September 27, 2023, Page 8

 Contributed by "The Clark Co. Press"


Extracted by Dolores (Mohr) Kenyon. Index of "Oldies" Articles

Clark County News, September 29, 1938


Calling Luther Burbank! Pumpkin grows “canned”


Pumpkins are being canned while they grow in Neillsville this year.


Imagine Donnie Griep’s surprise last week when he picked up a pumpkin in the garden only to find that it was grown into a tin can.


The pumpkin had grown around the open end of the can, and when the bottom was cut it was discovered that the can was full. Donnie is the son of Mr. and Mrs. Herman Griep of Neillsville.




Where the Neillsville Press got its name


The Neillsville Press got its present name in 1921, when a consolidation was made between the Neillsville Times and the Republican Press. At that time the consolidated paper followed the custom of consolidations and took part of the name from one of the merged papers and the other past from the other. Thus, the name “Neillsville” from the Times was put in the place of “Republican,” and the resulting publications became The Neillsville Press.


When a merger was again made about one year ago, the consolidation of The Neillsville Press and The Clark County Journal, the custom of naming the merged paper was not followed. All parts of “The Clark County Journal” were dropped. For pursuing this course there were doubtless reasons which seemed compelling at the time. Such reasons, however, may not now be valid.


A considerable variety of names has been known for papers published in Neillsville. In addition to those already mentioned, there was the old True Republican, which dated away back to the pioneer days. There was also a Neillsville News, which removed to Granton. Also, there was Der Deutsch Amerikaner, published in the German language, which passed out of existence when its publisher became old.




Neillsville enters six boys in contest


Represent High School in judging; coached by J. W. Perkins


Six students of agriculture will represent Neillsville High School in the state high school judging contest in Madison, September 30 and October 1.


They are Robert Opelt, Allen Stanley and Duane Stanley in grain judging, and Robert Braatz, Wilford Gault and Russell Vandeberg in stock judging. Team members were determined by a local contest conducted by J.W. Perkins, agriculture teacher, who has been coaching the boys.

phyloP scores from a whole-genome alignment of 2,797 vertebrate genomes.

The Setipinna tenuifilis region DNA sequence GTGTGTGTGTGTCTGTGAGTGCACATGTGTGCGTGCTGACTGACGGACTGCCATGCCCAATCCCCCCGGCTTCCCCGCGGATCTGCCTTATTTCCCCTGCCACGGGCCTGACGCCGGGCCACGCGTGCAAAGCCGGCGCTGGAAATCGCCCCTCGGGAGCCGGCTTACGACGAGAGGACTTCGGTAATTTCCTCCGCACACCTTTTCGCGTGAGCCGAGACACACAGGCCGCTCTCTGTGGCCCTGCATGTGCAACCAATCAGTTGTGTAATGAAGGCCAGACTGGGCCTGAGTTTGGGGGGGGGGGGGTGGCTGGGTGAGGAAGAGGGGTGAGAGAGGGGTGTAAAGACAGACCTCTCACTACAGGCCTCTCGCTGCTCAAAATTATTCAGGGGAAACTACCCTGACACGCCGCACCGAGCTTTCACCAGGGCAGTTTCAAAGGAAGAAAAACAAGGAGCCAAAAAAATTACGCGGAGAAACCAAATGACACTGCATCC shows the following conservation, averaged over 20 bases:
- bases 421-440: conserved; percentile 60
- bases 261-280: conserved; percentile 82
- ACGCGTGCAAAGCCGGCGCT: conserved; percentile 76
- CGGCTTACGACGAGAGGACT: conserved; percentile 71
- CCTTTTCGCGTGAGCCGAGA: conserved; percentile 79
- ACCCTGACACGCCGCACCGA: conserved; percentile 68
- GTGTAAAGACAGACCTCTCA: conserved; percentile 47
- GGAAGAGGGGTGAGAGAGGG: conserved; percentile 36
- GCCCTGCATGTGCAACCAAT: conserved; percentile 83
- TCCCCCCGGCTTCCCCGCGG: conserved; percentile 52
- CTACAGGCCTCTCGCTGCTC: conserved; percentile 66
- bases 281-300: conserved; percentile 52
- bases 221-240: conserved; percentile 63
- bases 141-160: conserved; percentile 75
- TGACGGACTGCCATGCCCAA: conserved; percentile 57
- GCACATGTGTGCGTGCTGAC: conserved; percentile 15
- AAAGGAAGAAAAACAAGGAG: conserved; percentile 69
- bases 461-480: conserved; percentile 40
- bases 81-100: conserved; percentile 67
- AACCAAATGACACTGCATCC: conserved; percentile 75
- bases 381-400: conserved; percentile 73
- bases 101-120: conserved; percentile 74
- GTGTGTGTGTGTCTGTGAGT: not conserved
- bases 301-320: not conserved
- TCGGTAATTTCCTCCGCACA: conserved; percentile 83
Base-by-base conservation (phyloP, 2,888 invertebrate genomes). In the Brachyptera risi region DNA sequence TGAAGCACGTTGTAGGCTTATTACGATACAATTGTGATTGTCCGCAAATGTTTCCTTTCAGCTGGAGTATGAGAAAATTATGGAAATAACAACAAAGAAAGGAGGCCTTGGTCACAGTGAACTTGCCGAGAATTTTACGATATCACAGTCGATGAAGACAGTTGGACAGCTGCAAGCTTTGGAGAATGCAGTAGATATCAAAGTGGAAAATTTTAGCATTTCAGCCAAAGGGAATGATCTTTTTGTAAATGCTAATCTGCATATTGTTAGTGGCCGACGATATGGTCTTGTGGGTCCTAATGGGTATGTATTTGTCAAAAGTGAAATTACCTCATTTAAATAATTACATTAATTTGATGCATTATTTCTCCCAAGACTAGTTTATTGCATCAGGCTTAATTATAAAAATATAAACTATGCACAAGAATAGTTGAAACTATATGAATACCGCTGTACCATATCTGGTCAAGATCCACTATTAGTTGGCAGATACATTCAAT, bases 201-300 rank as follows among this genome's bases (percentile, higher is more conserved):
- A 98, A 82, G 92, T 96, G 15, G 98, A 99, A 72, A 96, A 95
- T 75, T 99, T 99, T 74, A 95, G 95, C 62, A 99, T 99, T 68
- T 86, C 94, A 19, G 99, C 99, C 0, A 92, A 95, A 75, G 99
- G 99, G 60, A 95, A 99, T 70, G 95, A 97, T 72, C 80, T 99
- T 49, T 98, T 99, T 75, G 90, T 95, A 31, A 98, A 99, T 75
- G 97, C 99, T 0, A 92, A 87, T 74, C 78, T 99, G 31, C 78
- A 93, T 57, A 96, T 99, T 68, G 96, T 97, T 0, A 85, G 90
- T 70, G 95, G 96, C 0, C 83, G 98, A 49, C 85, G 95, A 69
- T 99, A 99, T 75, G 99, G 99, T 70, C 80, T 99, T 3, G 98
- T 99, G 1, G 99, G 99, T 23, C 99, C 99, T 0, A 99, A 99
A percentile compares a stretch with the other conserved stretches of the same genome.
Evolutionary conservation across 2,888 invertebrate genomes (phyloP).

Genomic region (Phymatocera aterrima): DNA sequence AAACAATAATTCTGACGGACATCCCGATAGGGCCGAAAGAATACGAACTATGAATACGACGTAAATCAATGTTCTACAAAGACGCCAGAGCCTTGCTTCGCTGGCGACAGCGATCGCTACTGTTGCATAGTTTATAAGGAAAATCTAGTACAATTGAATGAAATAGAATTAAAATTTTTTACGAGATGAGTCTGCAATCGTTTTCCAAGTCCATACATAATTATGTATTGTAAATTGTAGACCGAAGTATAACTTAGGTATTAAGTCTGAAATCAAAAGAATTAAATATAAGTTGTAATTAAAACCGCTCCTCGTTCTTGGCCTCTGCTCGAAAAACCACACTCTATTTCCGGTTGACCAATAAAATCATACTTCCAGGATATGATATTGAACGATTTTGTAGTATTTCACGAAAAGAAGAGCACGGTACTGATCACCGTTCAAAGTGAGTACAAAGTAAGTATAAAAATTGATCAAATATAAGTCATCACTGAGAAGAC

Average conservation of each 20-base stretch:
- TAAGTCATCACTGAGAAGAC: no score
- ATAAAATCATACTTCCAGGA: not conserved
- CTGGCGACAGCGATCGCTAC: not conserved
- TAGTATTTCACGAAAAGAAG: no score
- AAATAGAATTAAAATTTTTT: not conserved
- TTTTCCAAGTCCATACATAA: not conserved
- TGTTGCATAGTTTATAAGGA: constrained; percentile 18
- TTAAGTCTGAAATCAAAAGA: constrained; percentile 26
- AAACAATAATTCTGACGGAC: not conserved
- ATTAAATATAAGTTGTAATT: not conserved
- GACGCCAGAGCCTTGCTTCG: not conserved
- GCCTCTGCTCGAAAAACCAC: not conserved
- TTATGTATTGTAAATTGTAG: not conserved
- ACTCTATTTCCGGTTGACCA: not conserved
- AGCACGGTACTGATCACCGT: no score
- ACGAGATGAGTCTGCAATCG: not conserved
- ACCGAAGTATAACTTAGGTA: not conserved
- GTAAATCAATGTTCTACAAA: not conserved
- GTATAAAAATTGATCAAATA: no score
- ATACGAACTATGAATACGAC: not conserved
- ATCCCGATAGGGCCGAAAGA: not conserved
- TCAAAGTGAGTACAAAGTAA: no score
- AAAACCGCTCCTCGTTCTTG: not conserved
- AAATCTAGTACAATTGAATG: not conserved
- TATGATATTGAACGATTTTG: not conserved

Approximately 189 schools and 2,000 contestants are entered in the contest. The local teams were very successful last year, winning first place in grain judging for the third straight year, and ninth place in dairy cattle judging.


In addition to judging in the contest, the boys will visit places of interest in the city, including the state capitol, the university, Vilas Park and the U.S. Forest Products laboratory. They also will attend the Wisconsin Marquette football game.




October 7, 1948


Clean Plowing Contest scheduled for Oct. 21


A Clean Plowing contest will be held on the Spencer Johnson farm, located one mile south of Greenwood on Highway 73, County Agent Earl O. Wright announces. The date will be Thursday, October 21. The time, 1 p.m. Further details will be announced in subsequent issues of The Press.




Legion meeting


The American Legion Auxiliary will meet Tuesday, October 12, at 8 p.m. in the Kiwanis room.




Stewart’s cheddar wins first at National Event


The entry of W. A. Stewart, Greenwood, won first place in the American cheddar cheese competition at the 36th annual Dairy Cattle congress, it was announced in Waterloo, Ia., this week. Mr. Stewart is an officer of the Stewart Cheese Corp., of Greenwood.




The “Twain” shall meet: North is moving South


This story could be entitled: “North is moving South.” Or it might take much more kicking around than that.


But, boiled down to ordinary language, Herman North is having his cottage on Lake Arbutus moved south seven feet.


The cottage was erected this summer; completed about a month ago. Then it was discovered that it rested five feet north of the north line of the North property. Ouch.




September 26, 1968


Warriors take on Thorp next


Neillsville’s hard-luck football Warriors, still seeking their first win after three consecutive defeats, will go against one of 65 remaining unbeaten teams of the state Friday night at Thorp.


The Warriors were victims of Mondovi’s also unbeaten high school team in their home opener last Friday night, 280.


While they were soundly trounced, the Warriors turned in a creditable defense job; but their enthusiasm seemed to wane in the late minutes as they trailed by a 21-0 score.


They were unable to mount any kind of offense, and in fact, chalked up but one first down in the entire 48 minutes of play. That came with a little more than seven minutes of the fourth quarter left to play.


Mondovi scored a touchdown in each period and added a safety in the third to gain their lopsided victory.






Born to Mr. and Mrs. LaVere Ehlers of Neillsville, a son, weighing five pounds, September 22, in Memorial Hospital in Neillsville. He has been named Jay Macey.


Born to Mr. and Mrs. Lawrence Kyle of Neillsville, a son, weighing seven pounds, four ounces, September 21, in St. Joseph’s hospital in Marshfield. He has been named Scott Allen.




Two-County, 15-1/2 mile chase ends in court; $350 is bond